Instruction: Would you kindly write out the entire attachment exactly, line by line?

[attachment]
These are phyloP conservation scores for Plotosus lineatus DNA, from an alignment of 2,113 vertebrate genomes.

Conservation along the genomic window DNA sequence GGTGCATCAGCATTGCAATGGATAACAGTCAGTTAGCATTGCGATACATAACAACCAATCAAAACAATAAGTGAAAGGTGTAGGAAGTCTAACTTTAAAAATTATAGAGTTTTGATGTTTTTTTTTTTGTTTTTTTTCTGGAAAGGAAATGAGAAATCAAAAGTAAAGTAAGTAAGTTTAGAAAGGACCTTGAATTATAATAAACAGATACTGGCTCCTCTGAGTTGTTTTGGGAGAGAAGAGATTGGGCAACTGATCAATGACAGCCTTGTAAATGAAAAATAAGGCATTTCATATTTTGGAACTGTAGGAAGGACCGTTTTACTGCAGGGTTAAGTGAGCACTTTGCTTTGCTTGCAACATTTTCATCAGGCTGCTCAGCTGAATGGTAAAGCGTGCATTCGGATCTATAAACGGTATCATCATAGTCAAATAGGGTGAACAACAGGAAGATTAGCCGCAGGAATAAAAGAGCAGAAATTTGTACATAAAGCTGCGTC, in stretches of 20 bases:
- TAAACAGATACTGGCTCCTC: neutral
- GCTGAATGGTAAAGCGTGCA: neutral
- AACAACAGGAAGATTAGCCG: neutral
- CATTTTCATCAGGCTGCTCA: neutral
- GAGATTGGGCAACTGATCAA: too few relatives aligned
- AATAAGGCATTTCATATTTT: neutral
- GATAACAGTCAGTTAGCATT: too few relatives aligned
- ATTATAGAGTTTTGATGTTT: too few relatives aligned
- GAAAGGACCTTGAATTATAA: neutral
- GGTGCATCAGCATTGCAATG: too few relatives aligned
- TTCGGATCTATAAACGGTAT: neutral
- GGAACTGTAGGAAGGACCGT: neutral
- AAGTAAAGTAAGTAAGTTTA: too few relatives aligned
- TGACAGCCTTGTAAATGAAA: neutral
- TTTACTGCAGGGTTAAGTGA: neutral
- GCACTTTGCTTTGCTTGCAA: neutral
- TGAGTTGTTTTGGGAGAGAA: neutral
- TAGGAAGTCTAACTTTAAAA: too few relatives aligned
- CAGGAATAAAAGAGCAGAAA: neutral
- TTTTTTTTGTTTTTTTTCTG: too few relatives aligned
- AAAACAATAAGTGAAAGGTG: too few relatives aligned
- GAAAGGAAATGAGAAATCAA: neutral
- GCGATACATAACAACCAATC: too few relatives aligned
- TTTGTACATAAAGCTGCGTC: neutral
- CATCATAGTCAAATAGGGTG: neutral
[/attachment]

These are phyloP conservation scores for Plotosus lineatus DNA, from an alignment of 2,113 vertebrate genomes.

Conservation along the genomic window DNA sequence GGTGCATCAGCATTGCAATGGATAACAGTCAGTTAGCATTGCGATACATAACAACCAATCAAAACAATAAGTGAAAGGTGTAGGAAGTCTAACTTTAAAAATTATAGAGTTTTGATGTTTTTTTTTTTGTTTTTTTTCTGGAAAGGAAATGAGAAATCAAAAGTAAAGTAAGTAAGTTTAGAAAGGACCTTGAATTATAATAAACAGATACTGGCTCCTCTGAGTTGTTTTGGGAGAGAAGAGATTGGGCAACTGATCAATGACAGCCTTGTAAATGAAAAATAAGGCATTTCATATTTTGGAACTGTAGGAAGGACCGTTTTACTGCAGGGTTAAGTGAGCACTTTGCTTTGCTTGCAACATTTTCATCAGGCTGCTCAGCTGAATGGTAAAGCGTGCATTCGGATCTATAAACGGTATCATCATAGTCAAATAGGGTGAACAACAGGAAGATTAGCCGCAGGAATAAAAGAGCAGAAATTTGTACATAAAGCTGCGTC, in stretches of 20 bases:
- TAAACAGATACTGGCTCCTC: neutral
- GCTGAATGGTAAAGCGTGCA: neutral
- AACAACAGGAAGATTAGCCG: neutral
- CATTTTCATCAGGCTGCTCA: neutral
- GAGATTGGGCAACTGATCAA: too few relatives aligned
- AATAAGGCATTTCATATTTT: neutral
- GATAACAGTCAGTTAGCATT: too few relatives aligned
- ATTATAGAGTTTTGATGTTT: too few relatives aligned
- GAAAGGACCTTGAATTATAA: neutral
- GGTGCATCAGCATTGCAATG: too few relatives aligned
- TTCGGATCTATAAACGGTAT: neutral
- GGAACTGTAGGAAGGACCGT: neutral
- AAGTAAAGTAAGTAAGTTTA: too few relatives aligned
- TGACAGCCTTGTAAATGAAA: neutral
- TTTACTGCAGGGTTAAGTGA: neutral
- GCACTTTGCTTTGCTTGCAA: neutral
- TGAGTTGTTTTGGGAGAGAA: neutral
- TAGGAAGTCTAACTTTAAAA: too few relatives aligned
- CAGGAATAAAAGAGCAGAAA: neutral
- TTTTTTTTGTTTTTTTTCTG: too few relatives aligned
- AAAACAATAAGTGAAAGGTG: too few relatives aligned
- GAAAGGAAATGAGAAATCAA: neutral
- GCGATACATAACAACCAATC: too few relatives aligned
- TTTGTACATAAAGCTGCGTC: neutral
- CATCATAGTCAAATAGGGTG: neutral